Sunday, August 12, 2012

Superheroes teach Physics - Times of India


Teaching physics with the help of superheroes is a good way to get students involved in the subject, says Michael Dennin, professor of physics, Physics & Astronomy School of Physical Sciences, University of California, Irvine. Poonam Jain reports.

Superheroes rekindle an interest in science, or rather, Michael Dennin, professor of physics, Physics Astronomy School of Physical Sciences, University of California, Irvine, uses them as a starting point to teach scientific theories. But, isnt that converting fun into rigour? No, says Dennin, I have always found physics to be fun and part of the fun is the rigour. Students in my class get to discover the fun of carefully crafted, logical arguments, based on experimental facts and basic scientific principles.

With titles like The Science of Superheroes what exactly are students being taught? Generally, the full title of the courses I teach is a bit more explicit, like Science literacy: from superheroes to climate change, so it is clear to students that superheroes is just one part. But, the superhero part is to assure them that part of the course will be fun and attractive to them. Amusingly, a lot of adults are afraid of science, especially physics. I hope to convert them.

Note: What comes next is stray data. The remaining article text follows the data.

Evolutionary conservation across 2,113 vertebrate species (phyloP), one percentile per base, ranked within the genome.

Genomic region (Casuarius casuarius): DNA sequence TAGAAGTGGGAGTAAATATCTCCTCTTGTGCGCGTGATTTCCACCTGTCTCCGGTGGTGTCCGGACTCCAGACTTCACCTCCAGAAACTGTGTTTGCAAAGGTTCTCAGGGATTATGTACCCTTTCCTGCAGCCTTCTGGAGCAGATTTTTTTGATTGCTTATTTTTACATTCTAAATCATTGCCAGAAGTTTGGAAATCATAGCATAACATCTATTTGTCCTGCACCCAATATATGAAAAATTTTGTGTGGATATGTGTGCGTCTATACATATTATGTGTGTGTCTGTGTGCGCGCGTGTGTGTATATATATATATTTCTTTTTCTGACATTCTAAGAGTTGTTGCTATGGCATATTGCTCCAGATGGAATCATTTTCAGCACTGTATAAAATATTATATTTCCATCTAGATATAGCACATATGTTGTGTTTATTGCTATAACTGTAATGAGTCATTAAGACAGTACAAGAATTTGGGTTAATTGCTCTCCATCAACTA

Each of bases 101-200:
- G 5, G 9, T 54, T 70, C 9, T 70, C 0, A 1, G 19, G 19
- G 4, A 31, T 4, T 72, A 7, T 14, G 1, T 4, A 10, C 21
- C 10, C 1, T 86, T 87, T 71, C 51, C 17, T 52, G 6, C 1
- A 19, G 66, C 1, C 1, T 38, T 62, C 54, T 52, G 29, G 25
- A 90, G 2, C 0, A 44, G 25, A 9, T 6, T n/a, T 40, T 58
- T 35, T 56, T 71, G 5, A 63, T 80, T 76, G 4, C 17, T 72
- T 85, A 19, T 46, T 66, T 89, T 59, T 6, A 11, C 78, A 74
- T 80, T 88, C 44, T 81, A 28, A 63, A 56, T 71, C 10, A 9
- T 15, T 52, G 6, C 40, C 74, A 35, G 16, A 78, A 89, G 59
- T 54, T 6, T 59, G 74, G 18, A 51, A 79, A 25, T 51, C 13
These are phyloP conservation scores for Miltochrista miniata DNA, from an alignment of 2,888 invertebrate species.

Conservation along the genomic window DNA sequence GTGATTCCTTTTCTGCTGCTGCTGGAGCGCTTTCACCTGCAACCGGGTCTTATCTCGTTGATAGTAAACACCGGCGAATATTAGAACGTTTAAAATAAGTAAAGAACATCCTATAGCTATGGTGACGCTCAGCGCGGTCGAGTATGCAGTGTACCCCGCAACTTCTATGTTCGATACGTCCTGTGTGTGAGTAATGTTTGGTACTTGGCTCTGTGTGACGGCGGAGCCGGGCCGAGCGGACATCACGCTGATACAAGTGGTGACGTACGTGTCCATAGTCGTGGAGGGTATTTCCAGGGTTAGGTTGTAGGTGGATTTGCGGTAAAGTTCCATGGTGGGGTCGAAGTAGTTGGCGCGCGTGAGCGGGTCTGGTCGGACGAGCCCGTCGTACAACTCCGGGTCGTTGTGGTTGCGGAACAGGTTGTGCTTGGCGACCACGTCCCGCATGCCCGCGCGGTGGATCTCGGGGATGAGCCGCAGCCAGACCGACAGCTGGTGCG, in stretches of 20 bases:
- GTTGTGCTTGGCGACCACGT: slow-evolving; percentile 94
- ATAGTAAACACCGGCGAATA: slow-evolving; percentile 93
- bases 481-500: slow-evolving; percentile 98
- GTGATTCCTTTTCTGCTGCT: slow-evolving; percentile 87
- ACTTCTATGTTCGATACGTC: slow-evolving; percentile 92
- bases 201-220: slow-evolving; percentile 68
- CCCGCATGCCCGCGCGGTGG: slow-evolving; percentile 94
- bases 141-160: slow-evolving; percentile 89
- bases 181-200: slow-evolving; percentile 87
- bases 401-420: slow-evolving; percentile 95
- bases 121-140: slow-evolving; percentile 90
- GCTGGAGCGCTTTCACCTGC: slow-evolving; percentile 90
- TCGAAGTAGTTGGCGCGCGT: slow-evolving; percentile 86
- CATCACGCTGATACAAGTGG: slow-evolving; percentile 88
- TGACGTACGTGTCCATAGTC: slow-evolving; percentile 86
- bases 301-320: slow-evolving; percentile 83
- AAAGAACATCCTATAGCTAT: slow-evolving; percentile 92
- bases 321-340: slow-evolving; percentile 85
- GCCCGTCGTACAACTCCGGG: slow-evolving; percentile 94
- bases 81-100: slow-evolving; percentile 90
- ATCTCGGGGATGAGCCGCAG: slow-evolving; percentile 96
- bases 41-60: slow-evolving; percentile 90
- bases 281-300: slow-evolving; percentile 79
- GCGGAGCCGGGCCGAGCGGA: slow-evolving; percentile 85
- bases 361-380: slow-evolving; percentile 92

What does the course focus on? The course focuses on three issues: How does science work? How does science use math? And, what are the big principles of science? The first issue discusses individual scientists and the scientific method to some degree, but it really emphasises on the scientific community and the processes involved in that, like peer review.

The goal of these three issues is to develop in students the skill to evaluate science in the media. Superheroes are used as a way to practice evaluating the scientific content of media.

Courses like this attract students with a no-science background at the university, tells Dennin. How does this course benefit students? The essential issue is how to best develop students who can intelligently evaluate scientific claims and especially students who plan to take one or two science courses in their career. I strongly believe that this skill involves something different than doing science. I find that for the non-scientist, learning to evaluate when scientific principles are being violated or not is best learnt in a short time by evaluating movies.

One reason for this, according to Dennin, is that in typical superhero movies there are scenes that are consistent with physics or science and scenes that are not.

Having this balance of situations force students to critically evaluate what they are seeing in terms of the concepts they have learnt. As my students quickly discover, this is a challenging course because writing a careful analysis and argument of something is challenging even if the subject matter is fun, Dennin adds.

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